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Indonesia Pushes Back on Foreign Executions Pressure


FILE - This combination of two file photos from Jan. 24, 2006, left, and Jan. 26, 2006 shows Australian drug traffickers Myuran Sukumaran, left, and Andrew Chan during their trial in Bali, Indonesia.

FILE - This combination of two file photos from Jan. 24, 2006, left, and Jan. 26, 2006 shows Australian drug traffickers Myuran Sukumaran, left, and Andrew Chan during their trial in Bali, Indonesia.

Indonesian President Joko Widodo is pushing back at foreign pressure over plans to execute drug traffickers. The president spoke in Jakarta Tuesday about Brazil’s delay in welcoming a new ambassador from Indonesia. He said the Brazilian decision is a matter of honor for the nation.

“There must be no intervention on the execution of convicted drug dealers,” he said. “It is an issue of our rule of law, of our political sovereignty and positively in our law, death sentences included.”

He was speaking about the Brazilian president’s delay in accepting credentials, or documentation, from the would-be Indonesian ambassador. Some reports say Brazil delayed the acceptance in response to the death sentence of a Brazilian drug dealer.

Indonesian Foreign Minister Retno Mursadi said the Brazilian government has given no reason for the action. But he said the Indonesian government sent a letter of protest to the Brazilian embassy in Jakarta.

Since 2013, Indonesia has carried out at least 10 executions of drug dealers. All of those executed had been found guilty of drug crimes and sentenced to death. In January, Indonesia put to death five foreign nationals, including a Brazilian citizen.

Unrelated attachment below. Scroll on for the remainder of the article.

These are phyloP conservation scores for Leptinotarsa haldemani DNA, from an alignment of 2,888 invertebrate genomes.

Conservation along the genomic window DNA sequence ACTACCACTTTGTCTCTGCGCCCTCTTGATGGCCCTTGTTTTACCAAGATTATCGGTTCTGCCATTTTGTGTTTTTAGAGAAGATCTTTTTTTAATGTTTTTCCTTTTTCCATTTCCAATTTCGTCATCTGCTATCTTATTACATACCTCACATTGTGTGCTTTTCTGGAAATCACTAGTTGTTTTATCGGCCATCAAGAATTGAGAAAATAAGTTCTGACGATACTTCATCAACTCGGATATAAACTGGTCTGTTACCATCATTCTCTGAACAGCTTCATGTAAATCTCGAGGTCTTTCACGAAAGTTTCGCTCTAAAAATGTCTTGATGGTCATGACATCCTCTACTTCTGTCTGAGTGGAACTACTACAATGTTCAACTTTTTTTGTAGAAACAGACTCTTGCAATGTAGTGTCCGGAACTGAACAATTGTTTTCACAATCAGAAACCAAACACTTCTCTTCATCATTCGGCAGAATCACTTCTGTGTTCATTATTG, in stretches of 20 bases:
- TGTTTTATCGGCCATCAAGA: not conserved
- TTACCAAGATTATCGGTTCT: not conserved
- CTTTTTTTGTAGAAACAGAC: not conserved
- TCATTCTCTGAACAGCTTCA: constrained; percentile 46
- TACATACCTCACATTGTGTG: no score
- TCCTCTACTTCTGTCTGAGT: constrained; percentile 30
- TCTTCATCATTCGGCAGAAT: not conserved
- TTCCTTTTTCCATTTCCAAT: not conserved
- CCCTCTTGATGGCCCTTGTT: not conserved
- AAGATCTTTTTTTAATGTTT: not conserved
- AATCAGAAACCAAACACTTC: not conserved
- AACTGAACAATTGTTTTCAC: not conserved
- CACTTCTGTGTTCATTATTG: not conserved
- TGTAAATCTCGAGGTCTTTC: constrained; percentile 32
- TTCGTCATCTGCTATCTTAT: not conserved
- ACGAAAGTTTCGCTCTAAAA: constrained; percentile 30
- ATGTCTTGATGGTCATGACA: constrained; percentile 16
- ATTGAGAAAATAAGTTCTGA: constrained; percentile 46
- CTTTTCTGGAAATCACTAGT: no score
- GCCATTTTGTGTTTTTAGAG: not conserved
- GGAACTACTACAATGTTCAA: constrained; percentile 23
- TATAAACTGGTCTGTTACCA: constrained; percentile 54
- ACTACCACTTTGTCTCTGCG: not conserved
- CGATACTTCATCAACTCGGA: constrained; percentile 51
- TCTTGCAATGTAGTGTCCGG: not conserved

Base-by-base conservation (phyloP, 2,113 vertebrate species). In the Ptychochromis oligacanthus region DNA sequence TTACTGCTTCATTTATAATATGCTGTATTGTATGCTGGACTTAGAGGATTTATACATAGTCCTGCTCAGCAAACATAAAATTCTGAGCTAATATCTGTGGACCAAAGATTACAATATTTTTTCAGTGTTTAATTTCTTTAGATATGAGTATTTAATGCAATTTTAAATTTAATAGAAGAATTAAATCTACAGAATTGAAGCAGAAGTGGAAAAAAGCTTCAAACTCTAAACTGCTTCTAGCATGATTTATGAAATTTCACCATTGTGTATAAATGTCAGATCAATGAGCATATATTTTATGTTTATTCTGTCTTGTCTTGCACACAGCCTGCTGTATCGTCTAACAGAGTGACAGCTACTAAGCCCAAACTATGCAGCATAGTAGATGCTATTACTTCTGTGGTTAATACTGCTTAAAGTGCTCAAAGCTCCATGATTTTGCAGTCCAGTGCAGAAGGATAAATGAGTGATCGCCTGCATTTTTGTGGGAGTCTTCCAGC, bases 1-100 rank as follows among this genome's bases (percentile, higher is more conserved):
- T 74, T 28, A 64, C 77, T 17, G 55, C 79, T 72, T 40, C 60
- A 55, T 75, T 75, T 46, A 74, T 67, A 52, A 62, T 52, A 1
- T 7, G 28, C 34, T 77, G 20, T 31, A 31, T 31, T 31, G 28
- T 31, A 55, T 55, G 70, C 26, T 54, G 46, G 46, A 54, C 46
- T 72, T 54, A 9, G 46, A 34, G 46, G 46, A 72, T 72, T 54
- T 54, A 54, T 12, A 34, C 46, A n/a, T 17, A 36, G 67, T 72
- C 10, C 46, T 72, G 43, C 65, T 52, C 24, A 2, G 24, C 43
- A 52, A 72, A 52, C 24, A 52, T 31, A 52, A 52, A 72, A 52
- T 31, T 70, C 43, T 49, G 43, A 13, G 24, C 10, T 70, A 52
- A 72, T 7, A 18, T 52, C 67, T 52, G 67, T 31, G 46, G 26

President Joko Widodo has denied requests from Brazil and three other countries to pardon their citizens.

On Tuesday, a court in Jakarta rejected an appeal by two Australians. The two, Myuran Sukumaran and Andrew Chan, are jailed for drug trafficking. Both were sentenced to death.

President Widodo has refused to lessen the severity of the sentences. The Jakarta court ruled that he was within his right to do so and that it could not overturn that decision.

The two Australians were to be killed in February. But the courts have delayed the executions for up to a month because of what they say are logistical reasons.

The two led a group of nine Australians, known as the Bali Nine. They were arrested 10 years ago after attempting to bring more than eight kilograms of the drug heroin to Australia from Indonesia.

I’m Jim Tedder.

VOA’s News Division prepared this report. George Grow wrote it for Learning English. Ashley Thompson was the editor.

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Words in This Story

trafficker(s) - n. someone involved in an illegal activity, such as the drug trade

convictedadj. found guilty of a crime

sovereigntyn. self-rule; independence

embassyn. the offices of an ambassador and his or her assistants

logisticaladj. relating to the things that must be done to plan and organize something that involves many people

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